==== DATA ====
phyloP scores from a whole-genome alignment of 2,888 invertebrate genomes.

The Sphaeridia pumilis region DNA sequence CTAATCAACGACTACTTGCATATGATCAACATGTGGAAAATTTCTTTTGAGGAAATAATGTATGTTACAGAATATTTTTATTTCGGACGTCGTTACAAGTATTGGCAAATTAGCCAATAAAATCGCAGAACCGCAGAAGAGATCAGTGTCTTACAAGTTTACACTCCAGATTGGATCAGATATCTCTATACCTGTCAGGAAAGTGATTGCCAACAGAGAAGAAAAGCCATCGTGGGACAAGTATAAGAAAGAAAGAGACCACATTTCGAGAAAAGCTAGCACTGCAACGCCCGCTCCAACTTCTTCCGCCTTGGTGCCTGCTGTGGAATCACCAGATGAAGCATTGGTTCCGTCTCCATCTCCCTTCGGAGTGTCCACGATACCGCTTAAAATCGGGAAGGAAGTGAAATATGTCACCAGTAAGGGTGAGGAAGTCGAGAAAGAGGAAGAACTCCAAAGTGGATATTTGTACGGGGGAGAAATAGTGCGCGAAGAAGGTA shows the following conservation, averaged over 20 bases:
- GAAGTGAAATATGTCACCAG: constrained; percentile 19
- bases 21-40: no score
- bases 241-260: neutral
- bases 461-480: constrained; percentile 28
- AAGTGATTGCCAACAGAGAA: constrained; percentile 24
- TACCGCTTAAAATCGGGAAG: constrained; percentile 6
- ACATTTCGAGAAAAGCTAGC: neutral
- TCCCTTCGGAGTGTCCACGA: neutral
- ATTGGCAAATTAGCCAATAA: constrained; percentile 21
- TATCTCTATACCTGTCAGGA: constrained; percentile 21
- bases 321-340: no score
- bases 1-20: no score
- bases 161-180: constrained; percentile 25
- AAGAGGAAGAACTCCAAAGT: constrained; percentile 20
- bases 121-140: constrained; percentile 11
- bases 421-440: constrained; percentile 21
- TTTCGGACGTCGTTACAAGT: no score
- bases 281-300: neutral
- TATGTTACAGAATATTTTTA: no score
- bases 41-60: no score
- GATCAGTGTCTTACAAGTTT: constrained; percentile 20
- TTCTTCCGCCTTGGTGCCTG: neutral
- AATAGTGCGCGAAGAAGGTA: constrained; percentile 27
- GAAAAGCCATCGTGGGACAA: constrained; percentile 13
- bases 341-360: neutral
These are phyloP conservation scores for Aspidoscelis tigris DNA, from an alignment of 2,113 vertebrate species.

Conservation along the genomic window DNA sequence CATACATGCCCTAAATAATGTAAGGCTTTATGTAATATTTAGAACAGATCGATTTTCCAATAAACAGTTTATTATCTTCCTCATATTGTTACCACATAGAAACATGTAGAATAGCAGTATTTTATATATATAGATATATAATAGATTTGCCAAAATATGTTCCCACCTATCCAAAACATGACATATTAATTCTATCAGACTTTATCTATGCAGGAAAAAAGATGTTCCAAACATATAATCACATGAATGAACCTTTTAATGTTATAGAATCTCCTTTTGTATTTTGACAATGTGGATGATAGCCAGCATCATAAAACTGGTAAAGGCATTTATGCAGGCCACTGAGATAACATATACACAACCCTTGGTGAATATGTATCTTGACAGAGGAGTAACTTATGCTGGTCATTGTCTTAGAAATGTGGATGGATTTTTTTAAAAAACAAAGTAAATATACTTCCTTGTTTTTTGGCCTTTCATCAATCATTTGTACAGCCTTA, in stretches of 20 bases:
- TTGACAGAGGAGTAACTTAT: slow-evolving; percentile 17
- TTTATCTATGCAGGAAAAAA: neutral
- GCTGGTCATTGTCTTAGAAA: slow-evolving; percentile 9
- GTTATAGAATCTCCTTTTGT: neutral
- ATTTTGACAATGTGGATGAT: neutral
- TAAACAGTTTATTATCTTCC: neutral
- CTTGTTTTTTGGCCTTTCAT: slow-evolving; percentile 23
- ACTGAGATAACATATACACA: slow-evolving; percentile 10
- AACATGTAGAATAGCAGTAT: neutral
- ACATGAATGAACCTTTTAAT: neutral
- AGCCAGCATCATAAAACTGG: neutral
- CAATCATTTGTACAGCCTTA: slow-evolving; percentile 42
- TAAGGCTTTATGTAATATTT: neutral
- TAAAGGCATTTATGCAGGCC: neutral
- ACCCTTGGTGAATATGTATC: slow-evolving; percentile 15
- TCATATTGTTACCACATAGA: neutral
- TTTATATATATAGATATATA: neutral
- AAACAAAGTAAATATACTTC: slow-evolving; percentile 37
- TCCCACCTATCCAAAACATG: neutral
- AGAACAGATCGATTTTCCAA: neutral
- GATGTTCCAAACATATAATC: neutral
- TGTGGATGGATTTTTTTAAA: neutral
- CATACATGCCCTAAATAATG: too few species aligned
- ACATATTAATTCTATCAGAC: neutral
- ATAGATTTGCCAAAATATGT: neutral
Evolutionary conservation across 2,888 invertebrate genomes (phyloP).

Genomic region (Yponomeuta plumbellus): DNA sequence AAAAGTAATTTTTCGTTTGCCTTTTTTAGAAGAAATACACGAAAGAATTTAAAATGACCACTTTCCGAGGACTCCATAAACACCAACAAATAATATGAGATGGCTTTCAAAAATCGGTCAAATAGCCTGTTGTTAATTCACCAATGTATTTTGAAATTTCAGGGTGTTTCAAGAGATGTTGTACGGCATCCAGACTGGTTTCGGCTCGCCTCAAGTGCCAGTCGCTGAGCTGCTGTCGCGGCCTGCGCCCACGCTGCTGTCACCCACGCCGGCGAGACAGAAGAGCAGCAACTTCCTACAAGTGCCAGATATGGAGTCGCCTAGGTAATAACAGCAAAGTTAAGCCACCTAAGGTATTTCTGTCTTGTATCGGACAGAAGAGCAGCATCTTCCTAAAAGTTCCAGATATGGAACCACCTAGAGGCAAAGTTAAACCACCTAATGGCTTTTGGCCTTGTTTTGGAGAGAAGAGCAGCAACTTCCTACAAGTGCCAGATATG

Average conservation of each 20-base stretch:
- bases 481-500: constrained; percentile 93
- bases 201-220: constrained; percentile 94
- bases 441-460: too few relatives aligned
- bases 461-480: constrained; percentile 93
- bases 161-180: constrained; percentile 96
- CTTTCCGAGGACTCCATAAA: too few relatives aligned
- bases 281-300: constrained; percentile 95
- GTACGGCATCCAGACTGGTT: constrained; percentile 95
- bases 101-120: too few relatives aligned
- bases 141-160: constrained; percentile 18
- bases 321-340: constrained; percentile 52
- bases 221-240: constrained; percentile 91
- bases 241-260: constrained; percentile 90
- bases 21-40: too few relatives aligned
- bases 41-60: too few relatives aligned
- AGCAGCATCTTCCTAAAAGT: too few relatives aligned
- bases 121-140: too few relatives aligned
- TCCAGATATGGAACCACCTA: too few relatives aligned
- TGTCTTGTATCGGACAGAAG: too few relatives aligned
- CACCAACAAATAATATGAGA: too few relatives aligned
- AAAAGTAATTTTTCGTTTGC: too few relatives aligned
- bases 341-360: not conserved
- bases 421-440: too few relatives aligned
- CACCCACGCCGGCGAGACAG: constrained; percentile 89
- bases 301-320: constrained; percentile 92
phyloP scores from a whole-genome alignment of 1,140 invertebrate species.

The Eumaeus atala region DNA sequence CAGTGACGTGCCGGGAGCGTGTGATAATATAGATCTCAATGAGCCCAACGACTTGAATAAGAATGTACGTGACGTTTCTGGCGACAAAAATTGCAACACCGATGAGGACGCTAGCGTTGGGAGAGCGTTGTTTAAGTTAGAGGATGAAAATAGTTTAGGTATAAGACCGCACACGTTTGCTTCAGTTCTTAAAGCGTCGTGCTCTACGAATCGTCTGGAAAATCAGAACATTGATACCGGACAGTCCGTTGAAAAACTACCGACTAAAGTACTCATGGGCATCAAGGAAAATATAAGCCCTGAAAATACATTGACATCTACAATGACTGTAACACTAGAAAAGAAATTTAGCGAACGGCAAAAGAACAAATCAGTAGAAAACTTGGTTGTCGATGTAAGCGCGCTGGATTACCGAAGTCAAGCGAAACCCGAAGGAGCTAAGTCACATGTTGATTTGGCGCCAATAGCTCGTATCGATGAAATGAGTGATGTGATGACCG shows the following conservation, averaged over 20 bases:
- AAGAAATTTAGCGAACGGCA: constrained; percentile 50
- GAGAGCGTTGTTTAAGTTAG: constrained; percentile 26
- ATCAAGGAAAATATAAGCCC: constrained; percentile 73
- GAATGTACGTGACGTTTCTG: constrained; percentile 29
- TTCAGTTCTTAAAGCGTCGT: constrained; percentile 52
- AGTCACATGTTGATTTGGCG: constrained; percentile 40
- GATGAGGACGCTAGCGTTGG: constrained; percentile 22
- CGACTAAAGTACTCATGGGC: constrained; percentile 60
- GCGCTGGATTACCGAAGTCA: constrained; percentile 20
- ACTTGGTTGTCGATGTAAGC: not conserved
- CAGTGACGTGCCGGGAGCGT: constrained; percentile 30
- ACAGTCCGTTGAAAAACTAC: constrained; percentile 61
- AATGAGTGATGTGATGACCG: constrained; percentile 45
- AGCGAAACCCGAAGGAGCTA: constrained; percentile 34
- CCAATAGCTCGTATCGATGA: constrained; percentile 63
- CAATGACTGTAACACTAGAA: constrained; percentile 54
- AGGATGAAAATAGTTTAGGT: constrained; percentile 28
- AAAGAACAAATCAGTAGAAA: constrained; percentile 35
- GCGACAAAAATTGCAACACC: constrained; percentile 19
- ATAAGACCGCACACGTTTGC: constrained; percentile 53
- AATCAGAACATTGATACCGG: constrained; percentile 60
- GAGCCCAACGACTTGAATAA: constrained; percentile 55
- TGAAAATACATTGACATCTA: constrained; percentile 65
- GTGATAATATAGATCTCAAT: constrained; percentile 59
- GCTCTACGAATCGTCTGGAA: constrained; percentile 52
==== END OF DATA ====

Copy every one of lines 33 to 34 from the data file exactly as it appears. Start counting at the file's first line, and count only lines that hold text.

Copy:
- GTTATAGAATCTCCTTTTGT: neutral
- ATTTTGACAATGTGGATGAT: neutral